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Project: Legend of Zelda Bow Tie

This lovely fabric was bought as a remnant from Ebay absolutely ages ago and was originally intended to cover a lampshade. After much deliberation, swearing and an accident involving glue, I decided that it wasn’t something that I wanted to pursue at the moment – I tend to try and add too many feathers to my bow (is that the phrase – or is it arrows in a quiver?) and felt it better to sideline this for the time being.

So instead I did a really sensible thing and agreed to do something else that I hadn’t done before which was even harder! This all came about after posting the fabric to my Twitter feed and asking for some opinions. Sam the scientist got in touch and asked if I made bow ties…he is quite the bow tie aficionado! I replied that I hadn’t but I would certainly be prepared to have a go if he was willing to let me use him as a guinea pig for what could be a Frankenstein’s monster creation. Deal struck and I went pattern hunting.

Finding a pattern for an old fashioned, hard to tie bow tie was really easy, but finding something concrete for a pre-tied bow tie was a little trickier. In the end, I found that Pinterest and other sewing blogs were really invaluable. I literally read through tons of these and picked out a few bits I liked and mashed them together to create myself a little bow tie set up.

The bow itself was the easiest part of the make. It needed interfacing otherwise it looked very floppy and didn’t hold any sort of shape. The dapper gentleman obviously doesn’t want that (!) so an iron on interfacing was added. Then a rectangle was sewn up and pinched at the centre section in order to get the shape right. I pressed again at this point to really fuse the interfacing and get a crisp shape to hold.

I then sewed a strip of fabric for the neck strap and another for the “knot” of the bow to make it look very authentic. I initially intended to use a Velcro fastener but the anxiety about the fit (especially if the fabric gave a little while wearing) led me to decide that it would be best to order a proper bow tie fastening kit in order to provide neck measurement adjustability and a smart hook fastening. With kids bow ties, Velcro is much preferred as there is no danger of swallowing it or any sort of lethal eye injury from the hook and I wanted this to be a smart and sophisticated piece while having the fun gaming element in the design. Velcro on an adult bow tie just didn’t fit the bill so I ordered a black metal fastener set which was just a couple of pounds from Ebay and arrived within 48 hours.

Now this was the bit that took the time. It was really, REALLY hard to find clear instructions for how to attach the fastenings to the strap so that the darn thing would be adjustable. I must have spent 3 hours JUST on this part of the make. Most instructions gave a sort of verbal diarrhoea of twists and turns and I ended up going back to what I do best which is plain and simple experimenting. There was nothing else for it because I needed to trust my instincts. Mercifully I finally got the hang of it and finished the make just in time. It will now reach Sam the scientist in time for his science conference at Google this coming week.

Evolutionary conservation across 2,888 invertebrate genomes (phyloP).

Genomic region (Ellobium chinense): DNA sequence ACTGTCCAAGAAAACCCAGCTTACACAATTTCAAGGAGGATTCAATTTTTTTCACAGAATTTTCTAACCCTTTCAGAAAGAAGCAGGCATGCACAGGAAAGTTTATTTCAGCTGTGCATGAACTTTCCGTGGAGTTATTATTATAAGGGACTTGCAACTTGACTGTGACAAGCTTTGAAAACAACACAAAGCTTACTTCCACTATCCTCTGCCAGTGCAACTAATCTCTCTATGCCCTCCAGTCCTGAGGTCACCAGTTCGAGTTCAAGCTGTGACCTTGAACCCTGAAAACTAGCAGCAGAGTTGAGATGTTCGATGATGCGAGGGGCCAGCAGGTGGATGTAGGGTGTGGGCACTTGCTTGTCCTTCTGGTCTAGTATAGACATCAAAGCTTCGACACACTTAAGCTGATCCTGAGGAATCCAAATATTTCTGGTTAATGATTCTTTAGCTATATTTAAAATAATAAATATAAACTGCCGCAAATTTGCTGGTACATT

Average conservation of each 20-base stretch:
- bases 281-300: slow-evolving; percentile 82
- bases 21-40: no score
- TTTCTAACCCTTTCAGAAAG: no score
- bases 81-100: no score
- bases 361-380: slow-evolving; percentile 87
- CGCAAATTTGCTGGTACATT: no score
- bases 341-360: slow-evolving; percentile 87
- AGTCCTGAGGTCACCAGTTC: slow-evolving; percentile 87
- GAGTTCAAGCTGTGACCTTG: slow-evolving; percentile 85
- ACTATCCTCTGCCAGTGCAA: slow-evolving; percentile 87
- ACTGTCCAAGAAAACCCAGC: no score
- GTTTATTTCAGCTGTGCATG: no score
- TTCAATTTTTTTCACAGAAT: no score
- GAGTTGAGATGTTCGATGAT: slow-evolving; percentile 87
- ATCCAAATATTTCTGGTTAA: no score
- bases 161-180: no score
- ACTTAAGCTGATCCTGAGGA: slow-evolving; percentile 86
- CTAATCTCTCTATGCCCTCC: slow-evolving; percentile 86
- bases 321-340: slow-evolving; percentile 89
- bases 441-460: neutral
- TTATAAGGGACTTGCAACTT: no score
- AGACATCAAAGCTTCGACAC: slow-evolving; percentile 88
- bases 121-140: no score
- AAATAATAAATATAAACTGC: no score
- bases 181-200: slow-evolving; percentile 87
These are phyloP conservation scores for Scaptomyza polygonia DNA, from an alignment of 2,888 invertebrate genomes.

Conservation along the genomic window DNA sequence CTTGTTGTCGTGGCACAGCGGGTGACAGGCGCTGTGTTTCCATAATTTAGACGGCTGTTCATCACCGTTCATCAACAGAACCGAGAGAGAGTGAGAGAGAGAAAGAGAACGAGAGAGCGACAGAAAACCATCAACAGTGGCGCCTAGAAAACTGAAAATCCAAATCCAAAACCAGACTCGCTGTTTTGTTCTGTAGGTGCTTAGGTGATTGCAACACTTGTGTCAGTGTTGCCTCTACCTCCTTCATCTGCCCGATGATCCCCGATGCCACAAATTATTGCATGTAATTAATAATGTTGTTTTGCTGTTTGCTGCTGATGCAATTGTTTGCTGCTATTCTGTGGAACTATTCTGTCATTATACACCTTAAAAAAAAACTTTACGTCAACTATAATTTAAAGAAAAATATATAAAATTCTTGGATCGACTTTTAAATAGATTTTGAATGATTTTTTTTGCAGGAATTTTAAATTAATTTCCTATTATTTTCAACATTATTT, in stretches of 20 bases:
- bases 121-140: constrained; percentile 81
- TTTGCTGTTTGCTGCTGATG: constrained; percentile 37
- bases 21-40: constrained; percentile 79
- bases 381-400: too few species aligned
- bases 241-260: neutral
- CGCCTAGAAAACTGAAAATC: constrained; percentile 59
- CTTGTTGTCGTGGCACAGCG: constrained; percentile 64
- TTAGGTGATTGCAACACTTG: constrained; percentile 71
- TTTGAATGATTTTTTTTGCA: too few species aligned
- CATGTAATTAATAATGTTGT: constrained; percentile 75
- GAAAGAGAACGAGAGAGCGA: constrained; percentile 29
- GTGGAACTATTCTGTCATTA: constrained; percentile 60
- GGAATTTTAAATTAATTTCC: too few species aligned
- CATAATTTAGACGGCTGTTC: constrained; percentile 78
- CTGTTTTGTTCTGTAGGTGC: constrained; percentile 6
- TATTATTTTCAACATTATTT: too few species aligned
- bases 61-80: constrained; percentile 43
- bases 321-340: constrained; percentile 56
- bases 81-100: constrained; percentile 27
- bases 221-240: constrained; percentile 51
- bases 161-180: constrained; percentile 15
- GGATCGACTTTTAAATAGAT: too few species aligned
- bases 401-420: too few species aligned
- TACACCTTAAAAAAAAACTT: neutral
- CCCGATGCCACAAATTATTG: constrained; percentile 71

I’m just hoping it sits well when worn and isn’t too ‘forward heavy’. Perhaps the collar of the shirt itself will help with this (having┬ánever worn a bow tie, it was difficult to know if this was the case!).

Lets hope Sam enjoys his piece and can I thank him for his patience with a longer making period than first predicted. It doesn’t do to send out a product you aren’t happy with and so I wanted to take my time to get this one just right. Here are my top 5 tips for a bow tie creation:

  1. Always have a trial run of your make with some old scraps of fabric and not your best and final. This makes experimenting less painful
  2. An extra press of the iron to define the shape of the bow is helpful
  3. Hand sew any tiny areas to avoid a messy result
  4. Have a proper fastening method for adult bow ties – Velcro isn’t going to hold its own on a grown up neck
  5. Make sure there is a plan B, particularly if you have a deadline to work to.

Hope you enjoy the pictures, feel free to comment if you’ve ever made a bow/bow tie and have any top tips of your own!

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Project: Sonic the Hedgehog

I had a bit of a wake up call the other day when I realised that all I ever seem to sew is either Pokemon or Zelda themed. As a bit of a Nintendo collector, I think I’d been a bit self centred in terms of interests! I decided this week to breach the comfort zone and try something Sega; and who better than the beloved Sonic to start with.

Lesson of the week number one: I need to remember that I can’t distinguish tone! Its a sensory processing thing and I have disordered processing so I need to stop trying to “match” colours to what I already have. Luckily my husband is practically a savant when it comes to colour (useful in the print trade!) and is able to determine colour saturation tweaks on a printer to the nearest 5%. He tried very hard to stifle his giggles and then explained where I was going wrong. So off to the shops I went and picked out the proper thread that I needed using the chart. I am usually and Anchor user but decided to give DMC threads a try as the pattern was set up in that way (you can use a converter to switch between brands but I was already flustered!)

I was pleasantly surprised at the quality. There was no fraying and very little knotting or snagging. The colours were vivid and the thread was soft while being strong enough to manage the repetitive action of cross stitching. I learnt the hard way after buying in bulk from Ebay last year, that only the real deal is going to cut this type of sewing. It’s definitely best to buy from somewhere reputable where you can be certain that you aren’t buying 20 skeins of thread that simply falls apart even as you try to thread the needle. As the old adage goes, “if its too good to be true, it probably it”.

This piece was made on 16 count white Aida using DMC branded thread and two strands. I want to do a couple more showing Sonics range of movement and expression so I’m not going to frame it just yet as I’m not too sure how I want it to look yet. Any suggestions would be very welcome!